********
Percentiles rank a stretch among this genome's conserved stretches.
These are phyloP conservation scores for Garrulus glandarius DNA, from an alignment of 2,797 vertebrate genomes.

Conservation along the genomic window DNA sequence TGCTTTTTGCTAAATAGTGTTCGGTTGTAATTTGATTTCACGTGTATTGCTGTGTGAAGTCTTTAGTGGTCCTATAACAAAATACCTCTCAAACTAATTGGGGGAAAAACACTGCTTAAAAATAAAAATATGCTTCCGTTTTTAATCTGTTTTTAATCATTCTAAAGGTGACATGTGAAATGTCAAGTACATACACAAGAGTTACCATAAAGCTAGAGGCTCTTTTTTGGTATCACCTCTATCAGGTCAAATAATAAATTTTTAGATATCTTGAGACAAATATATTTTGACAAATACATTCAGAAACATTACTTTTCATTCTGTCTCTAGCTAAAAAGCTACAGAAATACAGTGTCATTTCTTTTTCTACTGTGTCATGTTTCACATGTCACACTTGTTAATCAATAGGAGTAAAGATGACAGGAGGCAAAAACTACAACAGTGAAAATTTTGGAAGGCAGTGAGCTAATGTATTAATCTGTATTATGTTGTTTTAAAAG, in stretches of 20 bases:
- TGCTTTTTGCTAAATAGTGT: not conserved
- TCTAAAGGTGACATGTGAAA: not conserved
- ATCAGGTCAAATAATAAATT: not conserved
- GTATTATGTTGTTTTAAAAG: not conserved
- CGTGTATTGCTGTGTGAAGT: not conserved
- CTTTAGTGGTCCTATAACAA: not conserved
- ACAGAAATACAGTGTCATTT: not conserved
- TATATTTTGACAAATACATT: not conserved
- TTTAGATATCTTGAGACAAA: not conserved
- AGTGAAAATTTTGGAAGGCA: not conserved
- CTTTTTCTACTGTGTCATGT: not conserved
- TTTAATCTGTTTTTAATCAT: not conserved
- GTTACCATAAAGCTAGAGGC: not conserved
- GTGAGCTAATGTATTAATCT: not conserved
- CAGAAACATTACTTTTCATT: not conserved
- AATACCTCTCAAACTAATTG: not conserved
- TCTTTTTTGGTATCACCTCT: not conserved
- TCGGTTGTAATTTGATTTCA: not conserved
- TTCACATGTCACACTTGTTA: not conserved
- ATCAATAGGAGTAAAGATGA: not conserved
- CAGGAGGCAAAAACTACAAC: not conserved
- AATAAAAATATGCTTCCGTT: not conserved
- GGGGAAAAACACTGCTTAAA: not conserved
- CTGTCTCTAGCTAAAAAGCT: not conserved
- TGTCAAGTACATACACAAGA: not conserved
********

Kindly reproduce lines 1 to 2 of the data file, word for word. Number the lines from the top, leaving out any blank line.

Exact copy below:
Percentiles rank a stretch among this genome's conserved stretches.
These are phyloP conservation scores for Garrulus glandarius DNA, from an alignment of 2,797 vertebrate genomes.